Academic journal article
By Morrison, Diane M.; Leigh, Barbara C.; Gillmore, Mary Rogers
The Journal of Sex Research , Vol. 36, No. 1
Intoxication, from use of alcohol or other drugs, is commonly thought to be a cause of unsafe sex, particularly of the failure to use condoms conscientiously. Research on this association has yielded mixed findings. A number of studies document general associations between high rates of substance use and high rates of sexual behavior risk (e.g., Anderson & Dahlberg, 1992; Biglan et al., 1990; Penkower et al., 1991; Rolls, Goldberg, & Sharrar, 1990). Other studies have gone further to demonstrate links between substance use in conjunction with sexual activity and sexual risk-taking (cf., Cooper, Peirce, & Huselid, 1994; Hingson, Strunin, Berlin, & Heeren, 1990). As Leigh and Stall (1993) point out, associations of substance use and unsafe sex may be attributable to a number of causes, including confounding personality or situational characteristics. The crucial data needed to answer the question of whether intoxication has a causal relationship to sexual risk-taking are reports of several sexual encounters, varying by levels of intoxication, from the same individuals. Such an analysis would control for personality characteristics and lifestyle characteristics.
One method for gathering such data is a daily diary, three variants of which are described in this paper. Data from daily diaries can be used to examine the co-occurrence of intoxication and unsafe sex intra-individually, at the incident level; that is, to answer the question of whether the same person is less likely to use protection when intoxicated than when sober. Diaries have been used successfully to track both alcohol consumption (e.g., Hilton, 1989; Poikolainen & Karkkainen, 1983) and sexual behavior (e.g., Harvey & Beckman, 1986; Hornsby & Wilcox, 1989; Reading, 1983). They have also been used to assess the co-occurrence of intoxication and sexual behavior (Harvey & Beckman, 1986; Leigh, 1993; Weatherbum et al., 1993) and to assess condom use (Leigh, 1993; McLaws, Oldenburg, Ross, & Cooper, 1990; Weatherbum et al., 1993).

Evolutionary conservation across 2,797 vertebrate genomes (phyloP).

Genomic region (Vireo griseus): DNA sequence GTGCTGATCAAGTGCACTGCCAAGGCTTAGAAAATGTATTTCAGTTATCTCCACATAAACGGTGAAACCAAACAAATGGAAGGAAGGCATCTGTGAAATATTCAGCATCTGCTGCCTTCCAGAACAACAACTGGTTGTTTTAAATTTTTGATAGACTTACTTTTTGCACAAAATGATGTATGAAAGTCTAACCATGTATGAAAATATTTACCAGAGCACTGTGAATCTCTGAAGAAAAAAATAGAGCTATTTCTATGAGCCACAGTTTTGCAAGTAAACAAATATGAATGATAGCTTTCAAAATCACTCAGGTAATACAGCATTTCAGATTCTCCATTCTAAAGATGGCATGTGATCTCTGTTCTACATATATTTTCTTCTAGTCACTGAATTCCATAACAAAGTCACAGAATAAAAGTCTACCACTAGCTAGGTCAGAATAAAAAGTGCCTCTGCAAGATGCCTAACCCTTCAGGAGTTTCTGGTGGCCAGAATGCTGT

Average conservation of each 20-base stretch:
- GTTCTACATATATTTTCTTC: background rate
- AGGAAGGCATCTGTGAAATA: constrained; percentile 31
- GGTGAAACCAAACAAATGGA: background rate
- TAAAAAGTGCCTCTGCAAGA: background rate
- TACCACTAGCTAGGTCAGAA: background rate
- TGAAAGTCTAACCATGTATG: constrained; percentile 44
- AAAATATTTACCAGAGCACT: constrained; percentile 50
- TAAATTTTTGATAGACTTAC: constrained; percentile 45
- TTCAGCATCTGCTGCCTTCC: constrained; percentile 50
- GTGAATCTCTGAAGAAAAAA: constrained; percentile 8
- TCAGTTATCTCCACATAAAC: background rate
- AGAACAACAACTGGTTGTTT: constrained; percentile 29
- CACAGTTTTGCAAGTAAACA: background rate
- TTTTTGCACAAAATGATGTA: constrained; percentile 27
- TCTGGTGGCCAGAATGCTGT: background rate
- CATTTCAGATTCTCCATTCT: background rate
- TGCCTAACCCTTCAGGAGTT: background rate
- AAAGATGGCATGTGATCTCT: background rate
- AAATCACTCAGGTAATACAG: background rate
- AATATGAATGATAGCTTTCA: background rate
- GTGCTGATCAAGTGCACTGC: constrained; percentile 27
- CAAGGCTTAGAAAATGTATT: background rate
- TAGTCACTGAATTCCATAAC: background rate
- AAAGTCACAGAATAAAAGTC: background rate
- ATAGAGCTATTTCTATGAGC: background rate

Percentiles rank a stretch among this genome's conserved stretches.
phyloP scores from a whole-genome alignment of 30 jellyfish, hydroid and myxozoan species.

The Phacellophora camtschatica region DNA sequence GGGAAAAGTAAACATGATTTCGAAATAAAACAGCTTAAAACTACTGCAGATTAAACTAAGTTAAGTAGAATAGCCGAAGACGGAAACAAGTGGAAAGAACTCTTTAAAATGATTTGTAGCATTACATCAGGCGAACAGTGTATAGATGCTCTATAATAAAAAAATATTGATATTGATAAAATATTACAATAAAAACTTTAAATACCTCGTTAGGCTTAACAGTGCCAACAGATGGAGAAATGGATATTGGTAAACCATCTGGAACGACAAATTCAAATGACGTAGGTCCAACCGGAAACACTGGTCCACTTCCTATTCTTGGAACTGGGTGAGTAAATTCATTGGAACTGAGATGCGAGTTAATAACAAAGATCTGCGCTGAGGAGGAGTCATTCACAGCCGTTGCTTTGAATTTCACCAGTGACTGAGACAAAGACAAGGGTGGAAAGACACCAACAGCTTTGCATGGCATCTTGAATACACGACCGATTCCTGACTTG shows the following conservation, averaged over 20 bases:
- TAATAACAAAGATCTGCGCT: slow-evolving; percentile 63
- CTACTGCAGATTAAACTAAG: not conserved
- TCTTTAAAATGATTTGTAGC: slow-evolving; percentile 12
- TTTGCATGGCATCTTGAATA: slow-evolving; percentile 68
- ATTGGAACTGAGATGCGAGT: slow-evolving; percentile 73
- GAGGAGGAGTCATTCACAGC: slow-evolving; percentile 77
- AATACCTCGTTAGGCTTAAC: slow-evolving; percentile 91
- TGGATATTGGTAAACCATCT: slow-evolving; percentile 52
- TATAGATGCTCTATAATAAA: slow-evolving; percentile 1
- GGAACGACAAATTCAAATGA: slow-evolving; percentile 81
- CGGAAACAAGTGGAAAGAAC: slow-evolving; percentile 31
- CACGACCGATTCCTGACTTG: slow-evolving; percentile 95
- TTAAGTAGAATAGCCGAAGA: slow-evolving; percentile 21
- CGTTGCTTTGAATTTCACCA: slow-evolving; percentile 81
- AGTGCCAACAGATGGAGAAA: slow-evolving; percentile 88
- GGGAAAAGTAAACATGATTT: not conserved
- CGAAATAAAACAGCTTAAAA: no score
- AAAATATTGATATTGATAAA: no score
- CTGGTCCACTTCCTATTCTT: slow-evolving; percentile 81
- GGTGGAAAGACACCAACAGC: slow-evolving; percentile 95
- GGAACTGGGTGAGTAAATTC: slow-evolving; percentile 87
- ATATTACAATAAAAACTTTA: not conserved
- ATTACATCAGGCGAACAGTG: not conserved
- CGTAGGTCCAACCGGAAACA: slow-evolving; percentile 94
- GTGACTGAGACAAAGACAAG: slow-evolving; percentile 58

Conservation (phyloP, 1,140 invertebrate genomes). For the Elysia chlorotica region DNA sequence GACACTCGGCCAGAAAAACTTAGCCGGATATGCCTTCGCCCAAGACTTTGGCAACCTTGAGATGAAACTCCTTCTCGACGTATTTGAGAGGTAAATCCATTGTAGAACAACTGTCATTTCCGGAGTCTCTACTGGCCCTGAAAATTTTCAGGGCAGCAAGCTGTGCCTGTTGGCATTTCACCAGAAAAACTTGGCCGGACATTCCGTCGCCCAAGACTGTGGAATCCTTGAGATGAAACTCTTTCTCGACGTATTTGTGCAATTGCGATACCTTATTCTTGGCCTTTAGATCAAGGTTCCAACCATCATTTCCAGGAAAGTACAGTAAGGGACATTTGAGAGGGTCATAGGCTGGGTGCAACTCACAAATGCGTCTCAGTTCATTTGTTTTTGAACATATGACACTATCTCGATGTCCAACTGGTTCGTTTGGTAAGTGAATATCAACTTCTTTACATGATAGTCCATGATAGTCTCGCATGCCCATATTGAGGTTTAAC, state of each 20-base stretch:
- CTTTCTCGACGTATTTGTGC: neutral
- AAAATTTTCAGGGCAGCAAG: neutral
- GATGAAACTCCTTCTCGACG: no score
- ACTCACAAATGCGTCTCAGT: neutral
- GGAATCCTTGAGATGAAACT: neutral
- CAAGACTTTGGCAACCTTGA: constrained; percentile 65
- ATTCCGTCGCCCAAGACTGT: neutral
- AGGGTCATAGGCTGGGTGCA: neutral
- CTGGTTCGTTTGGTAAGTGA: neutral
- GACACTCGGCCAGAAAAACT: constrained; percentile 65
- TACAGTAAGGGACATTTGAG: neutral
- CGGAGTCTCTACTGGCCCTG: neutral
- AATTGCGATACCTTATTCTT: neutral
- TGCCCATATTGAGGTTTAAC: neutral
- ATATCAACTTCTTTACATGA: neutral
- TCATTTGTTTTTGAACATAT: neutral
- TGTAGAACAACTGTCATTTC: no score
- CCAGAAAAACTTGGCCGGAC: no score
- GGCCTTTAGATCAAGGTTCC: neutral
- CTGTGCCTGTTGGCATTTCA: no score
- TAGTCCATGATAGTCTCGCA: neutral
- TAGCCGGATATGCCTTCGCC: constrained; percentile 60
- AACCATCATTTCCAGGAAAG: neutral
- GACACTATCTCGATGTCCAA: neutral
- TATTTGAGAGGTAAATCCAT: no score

Using a daily diary methodology in this context presents some novel challenges. There are several behaviors to assess each day: use of alcohol, use of other drugs, occasions of sexual intercourse, and condom use. There may be multiple instances of each behavior, and all must be captured. The temporal order of, and lag between, substance use and sexual intercourse is important, since substance use after intercourse, or a long time before intercourse, would not lead to intoxication at the time of intercourse. The quantity of the substance used will also influence the level of intoxication. The number of questions asked to elicit all this information results in a daily questionnaire that is considerably longer than those used in previous research. In addition, many potential respondents have already been exposed to public health messages that teach that "high = high risk." Such a belief might influence respondents' recollections of condom use, or affect the perceived social desirability of reporting condom use. A potential solution to this problem is to embed questions about substance use, sexual intercourse, and condom use in a larger daily questionnaire, disguising the hypothesis that underlies the questions. This leads to an even longer daily diary, however, and greater respondent burden.
Both substance use and intercourse are typically sporadic, rather than daily, behaviors. This necessitates a fairly long data collection phase to ensure that most respondents will record at least a few instances of both target behaviors (intercourse and substance use). Respondents must therefore complete daily diaries over a long period of time, further increasing respondent burden.
In addition, the respondents of interest for such a study are individuals whose sexual behavior puts them at risk for unintended pregnancy or disease, and who drink alcohol or use substances at least occasionally. …